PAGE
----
23 April 2008

Toyota Tops GM

They've done it again. The Japanese automaker sold 2.41 million cars in the 1st quarter compared to GM's 2.25 million, for the second year in a row taking an early lead in the industry's race to be number #1.

"We obviously want to win," said Mike DiGiovanni, GM's executive director of global markets and industry analyst. "We'd like to be No. 1 in sales at the end of the year and were going to compete hard for every sale to do that."

That's going to be tougher than finding a virgin in an FLDS compound considering that, as The Detroit News points out:

North American sales, where the U.S. auto industry is struggling with what's expected to be the slowest sales year in more than a decade, were [already] down 10 percent.

You may wonder how all of this is possible when Toyota is the most recalled automotive product in North America, but when it comes to quality perception is reality, as Obamaians demonstrate. Despite their quality woes, Toyota is still perceived as a reliable set of wheels. And it doesn't hurt that the Japanese media supports their manufacturers with an abandon that U.S. journalist would find too icky in an I-love-America sorta way. In fact The Japan Times kicked off the 2008 automotive race by proclaiming that "Toyota aims to rout GM in 2008 sales race" Not just beat GM, but rout them.

All right, Japan, now it's on! You're messing with the Cadillac of cars here.


  1. winged-wheeler said...

    Another gay article by a writer in love with the US automakers; why not marry them?

  2. sergei-rulez said...

    I have driven Chrysler, Ford and GM products for almost 20 years and the GMs have been the only ones worth their salt. I currently drive a Honda and would place it in the top two or three cars I've ever driven. That said, Toyota may be the most recalled because they sell the most cars. It's like saying that white people are incarcerated the most, but not stating they make up about 87% of the population. Also, how trust-worthy is this khaki elephant guy when, in his About Me profile, he's not even wearing khaki's? Hmm...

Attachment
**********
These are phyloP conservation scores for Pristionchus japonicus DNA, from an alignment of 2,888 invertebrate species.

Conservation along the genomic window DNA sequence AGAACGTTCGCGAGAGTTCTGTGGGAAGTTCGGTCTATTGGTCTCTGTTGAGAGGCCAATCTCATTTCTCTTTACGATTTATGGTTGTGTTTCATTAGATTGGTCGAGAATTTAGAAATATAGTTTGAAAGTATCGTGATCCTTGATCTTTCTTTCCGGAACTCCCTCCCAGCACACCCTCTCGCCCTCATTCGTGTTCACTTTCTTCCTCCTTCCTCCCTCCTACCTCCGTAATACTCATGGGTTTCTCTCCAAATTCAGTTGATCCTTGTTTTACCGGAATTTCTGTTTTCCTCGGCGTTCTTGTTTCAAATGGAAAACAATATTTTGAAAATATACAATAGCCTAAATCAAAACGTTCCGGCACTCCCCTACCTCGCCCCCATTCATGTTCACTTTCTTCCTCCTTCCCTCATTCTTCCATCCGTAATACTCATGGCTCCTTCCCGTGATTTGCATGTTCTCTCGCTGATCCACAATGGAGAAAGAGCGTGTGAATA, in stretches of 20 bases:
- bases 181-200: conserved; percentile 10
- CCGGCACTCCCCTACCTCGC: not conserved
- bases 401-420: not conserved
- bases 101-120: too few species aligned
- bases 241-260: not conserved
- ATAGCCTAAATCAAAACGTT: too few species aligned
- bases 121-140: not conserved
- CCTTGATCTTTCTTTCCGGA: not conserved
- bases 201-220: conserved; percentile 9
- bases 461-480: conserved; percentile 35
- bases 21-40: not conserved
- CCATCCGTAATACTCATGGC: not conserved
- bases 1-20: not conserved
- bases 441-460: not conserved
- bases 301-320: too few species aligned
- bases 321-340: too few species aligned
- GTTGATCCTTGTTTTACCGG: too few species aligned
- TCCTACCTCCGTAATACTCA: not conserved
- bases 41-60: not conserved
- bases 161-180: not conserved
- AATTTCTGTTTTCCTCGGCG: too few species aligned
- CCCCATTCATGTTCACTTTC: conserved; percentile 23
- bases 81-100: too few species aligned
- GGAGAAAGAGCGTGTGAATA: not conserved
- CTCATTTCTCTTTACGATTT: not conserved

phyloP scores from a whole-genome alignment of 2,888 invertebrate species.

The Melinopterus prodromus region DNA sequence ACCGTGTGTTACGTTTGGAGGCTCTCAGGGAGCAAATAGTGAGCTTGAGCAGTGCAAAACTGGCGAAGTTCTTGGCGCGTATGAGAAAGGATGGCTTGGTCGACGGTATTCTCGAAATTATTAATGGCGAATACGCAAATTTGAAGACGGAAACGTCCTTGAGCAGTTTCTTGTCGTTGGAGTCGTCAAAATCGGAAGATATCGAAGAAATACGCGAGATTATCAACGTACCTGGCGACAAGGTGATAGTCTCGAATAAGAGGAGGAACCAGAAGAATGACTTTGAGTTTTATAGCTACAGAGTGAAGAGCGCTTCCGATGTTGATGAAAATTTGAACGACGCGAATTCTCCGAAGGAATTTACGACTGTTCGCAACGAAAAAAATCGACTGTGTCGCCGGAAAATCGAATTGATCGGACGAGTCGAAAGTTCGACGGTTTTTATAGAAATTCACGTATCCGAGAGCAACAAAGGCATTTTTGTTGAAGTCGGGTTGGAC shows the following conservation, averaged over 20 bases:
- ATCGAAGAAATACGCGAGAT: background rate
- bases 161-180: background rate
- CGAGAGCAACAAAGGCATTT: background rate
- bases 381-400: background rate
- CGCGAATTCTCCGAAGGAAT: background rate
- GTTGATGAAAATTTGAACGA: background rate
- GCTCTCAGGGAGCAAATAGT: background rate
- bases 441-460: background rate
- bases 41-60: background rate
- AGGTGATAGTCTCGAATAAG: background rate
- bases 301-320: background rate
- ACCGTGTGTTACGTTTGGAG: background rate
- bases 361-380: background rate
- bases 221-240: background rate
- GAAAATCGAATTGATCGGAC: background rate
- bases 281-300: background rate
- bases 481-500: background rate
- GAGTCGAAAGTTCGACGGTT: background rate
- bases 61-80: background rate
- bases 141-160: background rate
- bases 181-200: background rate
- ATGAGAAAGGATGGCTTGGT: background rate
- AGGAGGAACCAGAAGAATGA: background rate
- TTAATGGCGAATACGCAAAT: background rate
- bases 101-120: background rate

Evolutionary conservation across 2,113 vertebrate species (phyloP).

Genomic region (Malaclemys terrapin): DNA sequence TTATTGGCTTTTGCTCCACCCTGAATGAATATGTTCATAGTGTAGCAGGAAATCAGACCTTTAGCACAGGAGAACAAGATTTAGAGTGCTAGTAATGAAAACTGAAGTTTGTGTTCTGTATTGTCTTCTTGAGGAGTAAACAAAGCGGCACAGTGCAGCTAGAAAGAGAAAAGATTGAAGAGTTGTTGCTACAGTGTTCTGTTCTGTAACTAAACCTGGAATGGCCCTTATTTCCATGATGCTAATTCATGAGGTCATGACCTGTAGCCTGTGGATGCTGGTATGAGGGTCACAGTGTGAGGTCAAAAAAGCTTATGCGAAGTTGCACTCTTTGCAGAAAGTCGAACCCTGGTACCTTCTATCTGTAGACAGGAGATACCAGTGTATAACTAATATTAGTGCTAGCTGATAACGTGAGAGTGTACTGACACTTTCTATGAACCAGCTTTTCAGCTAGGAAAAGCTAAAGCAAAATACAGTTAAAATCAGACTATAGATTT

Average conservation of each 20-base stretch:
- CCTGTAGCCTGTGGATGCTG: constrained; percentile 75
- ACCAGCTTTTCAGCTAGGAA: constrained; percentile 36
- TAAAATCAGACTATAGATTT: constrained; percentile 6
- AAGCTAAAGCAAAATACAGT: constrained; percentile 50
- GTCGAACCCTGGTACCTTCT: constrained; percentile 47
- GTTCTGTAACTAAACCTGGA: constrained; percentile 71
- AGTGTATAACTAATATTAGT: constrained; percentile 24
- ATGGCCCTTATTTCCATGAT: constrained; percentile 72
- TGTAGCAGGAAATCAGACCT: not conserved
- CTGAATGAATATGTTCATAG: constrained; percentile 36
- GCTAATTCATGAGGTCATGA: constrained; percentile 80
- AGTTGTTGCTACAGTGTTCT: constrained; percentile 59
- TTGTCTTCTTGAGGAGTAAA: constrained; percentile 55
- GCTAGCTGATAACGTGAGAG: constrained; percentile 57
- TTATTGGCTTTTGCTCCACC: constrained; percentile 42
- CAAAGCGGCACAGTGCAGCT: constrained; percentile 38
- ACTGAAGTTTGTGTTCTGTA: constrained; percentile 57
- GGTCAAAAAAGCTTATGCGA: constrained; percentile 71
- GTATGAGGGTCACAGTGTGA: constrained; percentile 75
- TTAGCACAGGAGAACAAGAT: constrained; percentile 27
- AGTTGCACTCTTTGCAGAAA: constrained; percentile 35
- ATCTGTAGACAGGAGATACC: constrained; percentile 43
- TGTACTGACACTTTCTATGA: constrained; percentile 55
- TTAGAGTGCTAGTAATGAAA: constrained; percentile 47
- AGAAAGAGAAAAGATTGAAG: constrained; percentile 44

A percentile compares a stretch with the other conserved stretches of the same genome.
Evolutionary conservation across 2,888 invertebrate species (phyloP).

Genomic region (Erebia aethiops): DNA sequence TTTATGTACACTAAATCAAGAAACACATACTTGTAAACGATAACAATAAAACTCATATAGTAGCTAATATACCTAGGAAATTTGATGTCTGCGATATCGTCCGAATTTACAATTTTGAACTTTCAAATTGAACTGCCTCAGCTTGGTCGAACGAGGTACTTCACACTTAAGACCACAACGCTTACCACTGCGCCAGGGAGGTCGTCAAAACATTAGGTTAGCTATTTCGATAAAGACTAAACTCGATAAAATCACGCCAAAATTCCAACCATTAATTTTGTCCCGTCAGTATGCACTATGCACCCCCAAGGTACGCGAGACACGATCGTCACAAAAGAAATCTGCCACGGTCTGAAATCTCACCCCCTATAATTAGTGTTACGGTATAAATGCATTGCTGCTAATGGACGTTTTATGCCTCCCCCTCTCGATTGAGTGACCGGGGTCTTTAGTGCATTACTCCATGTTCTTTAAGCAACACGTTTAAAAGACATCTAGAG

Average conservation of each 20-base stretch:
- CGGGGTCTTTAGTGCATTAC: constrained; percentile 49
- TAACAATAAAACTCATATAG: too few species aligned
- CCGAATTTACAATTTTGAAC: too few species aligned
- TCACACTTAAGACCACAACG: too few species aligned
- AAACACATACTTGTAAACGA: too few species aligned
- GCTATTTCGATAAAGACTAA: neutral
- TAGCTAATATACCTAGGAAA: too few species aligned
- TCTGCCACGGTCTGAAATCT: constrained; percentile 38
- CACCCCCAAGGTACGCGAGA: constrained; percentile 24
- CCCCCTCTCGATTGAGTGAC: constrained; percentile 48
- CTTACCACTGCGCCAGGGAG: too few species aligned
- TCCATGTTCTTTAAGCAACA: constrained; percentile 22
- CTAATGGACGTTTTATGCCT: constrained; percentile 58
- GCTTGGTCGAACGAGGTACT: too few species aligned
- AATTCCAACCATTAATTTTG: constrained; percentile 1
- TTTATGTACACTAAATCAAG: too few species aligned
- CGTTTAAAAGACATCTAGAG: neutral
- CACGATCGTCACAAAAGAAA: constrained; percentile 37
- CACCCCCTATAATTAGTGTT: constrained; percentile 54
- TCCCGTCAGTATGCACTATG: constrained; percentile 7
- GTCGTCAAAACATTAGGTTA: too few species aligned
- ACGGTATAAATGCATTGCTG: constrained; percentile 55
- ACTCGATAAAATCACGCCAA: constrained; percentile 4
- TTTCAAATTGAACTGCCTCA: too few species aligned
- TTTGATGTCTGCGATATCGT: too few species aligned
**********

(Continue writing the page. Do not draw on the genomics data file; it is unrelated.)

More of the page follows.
3. Khaki Elephant said...

    Sergei, keep in mind that Toyota does not sell the most cars in North America and never has. Their current #1 rating is based on global sales in the 1st quarter. In CY2007, Toyota was 3rd in NA sales behind GM and a peaking Ford (trailing GM by nearly 10% of market share), yet they still had more recalls then either.

    While I'm happy for you and your Honda experience, it only demonstrates the old "Swedish Car Phenomena" where anecdotal evidence is given more credibility than mounds of data. Lawyers use this phenomena all the time, but they call it an "expert witness." And if you want to get all Freud with it, Americans who by foreign cars rarely criticize their purchase since they don't want to appear both "unamerican" and gullible.

    Oh, and Khaki makes me look fat.

  4. sergei-rulez said...

    KE, using one calendar year is what statisticians would call a "small sample"; it doesn't represent the big picture. Say Derek Jeter is batting .400 and Magglio Ordonez batting .333; someone using the small sample argument would say Jeter is therefore more productive and a better hitter. What wasn't mentioned is that Jeter may be 4 for 10 because he missed a bunch of games whereas Ordonez has actually has produced more because he has been healthy and not missed any games.

    Also, please elaborate on the Swedish Car Phenomena because Google, Yahoo and Wikipedia don't have any entries about it.

    Sigmand Fraud has nothing to do with anything since I couldn't care less what people think of my car as I am a proud American and only gullible when it comes to bloggers who think they know something they don't. At least it's not a Ford; as Will Smith said in Men in Black, "Unlimited technology in the universe and we drive around in a Ford POS."

    And Khaki's don't make you look fat, it's probably your ass.

  5. Khaki Elephant said...

    This lecture contains a succinct telling of Kahneman and Tversky's Swedish Car analysis:http://arts.uwaterloo.ca/~gfong/psych101/errors.html

    Toyota and GM produced a combined 18.5+ million cars in that "one year." I'd hardly call that a small sample.